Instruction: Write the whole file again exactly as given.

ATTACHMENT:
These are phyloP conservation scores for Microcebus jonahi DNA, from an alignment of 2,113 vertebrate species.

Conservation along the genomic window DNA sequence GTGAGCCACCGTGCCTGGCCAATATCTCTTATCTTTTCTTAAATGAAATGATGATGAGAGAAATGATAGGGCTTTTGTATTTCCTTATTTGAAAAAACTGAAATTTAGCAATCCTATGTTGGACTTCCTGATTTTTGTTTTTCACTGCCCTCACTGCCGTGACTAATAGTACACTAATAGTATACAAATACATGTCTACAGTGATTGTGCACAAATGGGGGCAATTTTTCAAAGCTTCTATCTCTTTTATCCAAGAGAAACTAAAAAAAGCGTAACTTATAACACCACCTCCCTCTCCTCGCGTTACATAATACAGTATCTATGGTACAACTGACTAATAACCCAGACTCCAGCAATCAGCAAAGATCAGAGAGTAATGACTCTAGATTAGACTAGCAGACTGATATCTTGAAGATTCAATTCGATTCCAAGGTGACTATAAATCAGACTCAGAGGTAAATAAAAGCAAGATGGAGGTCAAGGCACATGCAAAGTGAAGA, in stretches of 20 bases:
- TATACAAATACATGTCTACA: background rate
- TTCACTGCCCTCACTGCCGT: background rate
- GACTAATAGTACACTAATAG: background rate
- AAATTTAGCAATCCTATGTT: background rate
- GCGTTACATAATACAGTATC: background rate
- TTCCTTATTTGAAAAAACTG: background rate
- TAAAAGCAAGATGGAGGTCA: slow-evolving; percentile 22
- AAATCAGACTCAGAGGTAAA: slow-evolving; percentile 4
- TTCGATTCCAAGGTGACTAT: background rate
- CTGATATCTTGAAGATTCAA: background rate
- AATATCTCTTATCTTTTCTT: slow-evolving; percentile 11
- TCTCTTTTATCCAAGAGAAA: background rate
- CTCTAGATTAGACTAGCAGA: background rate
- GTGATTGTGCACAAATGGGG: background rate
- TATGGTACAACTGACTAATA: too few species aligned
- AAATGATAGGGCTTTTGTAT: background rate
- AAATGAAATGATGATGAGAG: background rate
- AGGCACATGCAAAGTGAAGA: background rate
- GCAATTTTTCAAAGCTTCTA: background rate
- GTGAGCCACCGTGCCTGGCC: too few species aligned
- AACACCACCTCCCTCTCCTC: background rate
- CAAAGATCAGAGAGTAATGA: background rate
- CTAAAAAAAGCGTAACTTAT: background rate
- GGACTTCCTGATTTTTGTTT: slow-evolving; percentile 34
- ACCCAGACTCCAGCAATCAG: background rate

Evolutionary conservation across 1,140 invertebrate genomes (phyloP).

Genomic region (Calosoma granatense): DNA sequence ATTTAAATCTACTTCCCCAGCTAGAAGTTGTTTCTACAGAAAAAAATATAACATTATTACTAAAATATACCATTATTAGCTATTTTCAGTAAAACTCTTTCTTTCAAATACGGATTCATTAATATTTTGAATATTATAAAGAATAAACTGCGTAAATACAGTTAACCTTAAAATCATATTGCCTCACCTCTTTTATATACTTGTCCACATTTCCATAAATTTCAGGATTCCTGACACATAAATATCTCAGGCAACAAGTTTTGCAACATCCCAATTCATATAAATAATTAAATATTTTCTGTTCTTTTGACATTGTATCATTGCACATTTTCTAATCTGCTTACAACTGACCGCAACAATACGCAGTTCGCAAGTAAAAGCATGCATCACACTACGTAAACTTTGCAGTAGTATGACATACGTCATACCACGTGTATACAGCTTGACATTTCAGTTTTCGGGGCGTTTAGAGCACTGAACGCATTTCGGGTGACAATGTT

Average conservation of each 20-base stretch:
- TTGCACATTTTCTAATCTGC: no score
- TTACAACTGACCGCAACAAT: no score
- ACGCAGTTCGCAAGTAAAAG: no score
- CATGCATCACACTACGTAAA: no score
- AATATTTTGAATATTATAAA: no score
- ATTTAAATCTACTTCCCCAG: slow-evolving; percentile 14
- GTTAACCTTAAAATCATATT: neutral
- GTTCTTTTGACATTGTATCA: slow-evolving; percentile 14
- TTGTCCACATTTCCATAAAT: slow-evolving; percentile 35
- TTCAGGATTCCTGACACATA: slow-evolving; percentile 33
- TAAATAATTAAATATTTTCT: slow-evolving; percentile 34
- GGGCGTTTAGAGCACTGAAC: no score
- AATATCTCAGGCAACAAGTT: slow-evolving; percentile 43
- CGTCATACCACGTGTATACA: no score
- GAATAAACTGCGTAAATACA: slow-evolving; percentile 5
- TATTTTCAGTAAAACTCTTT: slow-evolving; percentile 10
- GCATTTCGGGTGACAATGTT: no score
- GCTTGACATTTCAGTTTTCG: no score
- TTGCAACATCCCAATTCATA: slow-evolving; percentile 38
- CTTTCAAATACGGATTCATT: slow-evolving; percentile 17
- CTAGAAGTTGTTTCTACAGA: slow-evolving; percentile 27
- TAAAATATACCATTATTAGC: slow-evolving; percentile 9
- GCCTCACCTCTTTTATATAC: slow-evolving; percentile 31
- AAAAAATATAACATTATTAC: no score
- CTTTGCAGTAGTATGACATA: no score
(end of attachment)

These are phyloP conservation scores for Microcebus jonahi DNA, from an alignment of 2,113 vertebrate species.

Conservation along the genomic window DNA sequence GTGAGCCACCGTGCCTGGCCAATATCTCTTATCTTTTCTTAAATGAAATGATGATGAGAGAAATGATAGGGCTTTTGTATTTCCTTATTTGAAAAAACTGAAATTTAGCAATCCTATGTTGGACTTCCTGATTTTTGTTTTTCACTGCCCTCACTGCCGTGACTAATAGTACACTAATAGTATACAAATACATGTCTACAGTGATTGTGCACAAATGGGGGCAATTTTTCAAAGCTTCTATCTCTTTTATCCAAGAGAAACTAAAAAAAGCGTAACTTATAACACCACCTCCCTCTCCTCGCGTTACATAATACAGTATCTATGGTACAACTGACTAATAACCCAGACTCCAGCAATCAGCAAAGATCAGAGAGTAATGACTCTAGATTAGACTAGCAGACTGATATCTTGAAGATTCAATTCGATTCCAAGGTGACTATAAATCAGACTCAGAGGTAAATAAAAGCAAGATGGAGGTCAAGGCACATGCAAAGTGAAGA, in stretches of 20 bases:
- TATACAAATACATGTCTACA: background rate
- TTCACTGCCCTCACTGCCGT: background rate
- GACTAATAGTACACTAATAG: background rate
- AAATTTAGCAATCCTATGTT: background rate
- GCGTTACATAATACAGTATC: background rate
- TTCCTTATTTGAAAAAACTG: background rate
- TAAAAGCAAGATGGAGGTCA: slow-evolving; percentile 22
- AAATCAGACTCAGAGGTAAA: slow-evolving; percentile 4
- TTCGATTCCAAGGTGACTAT: background rate
- CTGATATCTTGAAGATTCAA: background rate
- AATATCTCTTATCTTTTCTT: slow-evolving; percentile 11
- TCTCTTTTATCCAAGAGAAA: background rate
- CTCTAGATTAGACTAGCAGA: background rate
- GTGATTGTGCACAAATGGGG: background rate
- TATGGTACAACTGACTAATA: too few species aligned
- AAATGATAGGGCTTTTGTAT: background rate
- AAATGAAATGATGATGAGAG: background rate
- AGGCACATGCAAAGTGAAGA: background rate
- GCAATTTTTCAAAGCTTCTA: background rate
- GTGAGCCACCGTGCCTGGCC: too few species aligned
- AACACCACCTCCCTCTCCTC: background rate
- CAAAGATCAGAGAGTAATGA: background rate
- CTAAAAAAAGCGTAACTTAT: background rate
- GGACTTCCTGATTTTTGTTT: slow-evolving; percentile 34
- ACCCAGACTCCAGCAATCAG: background rate

Evolutionary conservation across 1,140 invertebrate genomes (phyloP).

Genomic region (Calosoma granatense): DNA sequence ATTTAAATCTACTTCCCCAGCTAGAAGTTGTTTCTACAGAAAAAAATATAACATTATTACTAAAATATACCATTATTAGCTATTTTCAGTAAAACTCTTTCTTTCAAATACGGATTCATTAATATTTTGAATATTATAAAGAATAAACTGCGTAAATACAGTTAACCTTAAAATCATATTGCCTCACCTCTTTTATATACTTGTCCACATTTCCATAAATTTCAGGATTCCTGACACATAAATATCTCAGGCAACAAGTTTTGCAACATCCCAATTCATATAAATAATTAAATATTTTCTGTTCTTTTGACATTGTATCATTGCACATTTTCTAATCTGCTTACAACTGACCGCAACAATACGCAGTTCGCAAGTAAAAGCATGCATCACACTACGTAAACTTTGCAGTAGTATGACATACGTCATACCACGTGTATACAGCTTGACATTTCAGTTTTCGGGGCGTTTAGAGCACTGAACGCATTTCGGGTGACAATGTT

Average conservation of each 20-base stretch:
- TTGCACATTTTCTAATCTGC: no score
- TTACAACTGACCGCAACAAT: no score
- ACGCAGTTCGCAAGTAAAAG: no score
- CATGCATCACACTACGTAAA: no score
- AATATTTTGAATATTATAAA: no score
- ATTTAAATCTACTTCCCCAG: slow-evolving; percentile 14
- GTTAACCTTAAAATCATATT: neutral
- GTTCTTTTGACATTGTATCA: slow-evolving; percentile 14
- TTGTCCACATTTCCATAAAT: slow-evolving; percentile 35
- TTCAGGATTCCTGACACATA: slow-evolving; percentile 33
- TAAATAATTAAATATTTTCT: slow-evolving; percentile 34
- GGGCGTTTAGAGCACTGAAC: no score
- AATATCTCAGGCAACAAGTT: slow-evolving; percentile 43
- CGTCATACCACGTGTATACA: no score
- GAATAAACTGCGTAAATACA: slow-evolving; percentile 5
- TATTTTCAGTAAAACTCTTT: slow-evolving; percentile 10
- GCATTTCGGGTGACAATGTT: no score
- GCTTGACATTTCAGTTTTCG: no score
- TTGCAACATCCCAATTCATA: slow-evolving; percentile 38
- CTTTCAAATACGGATTCATT: slow-evolving; percentile 17
- CTAGAAGTTGTTTCTACAGA: slow-evolving; percentile 27
- TAAAATATACCATTATTAGC: slow-evolving; percentile 9
- GCCTCACCTCTTTTATATAC: slow-evolving; percentile 31
- AAAAAATATAACATTATTAC: no score
- CTTTGCAGTAGTATGACATA: no score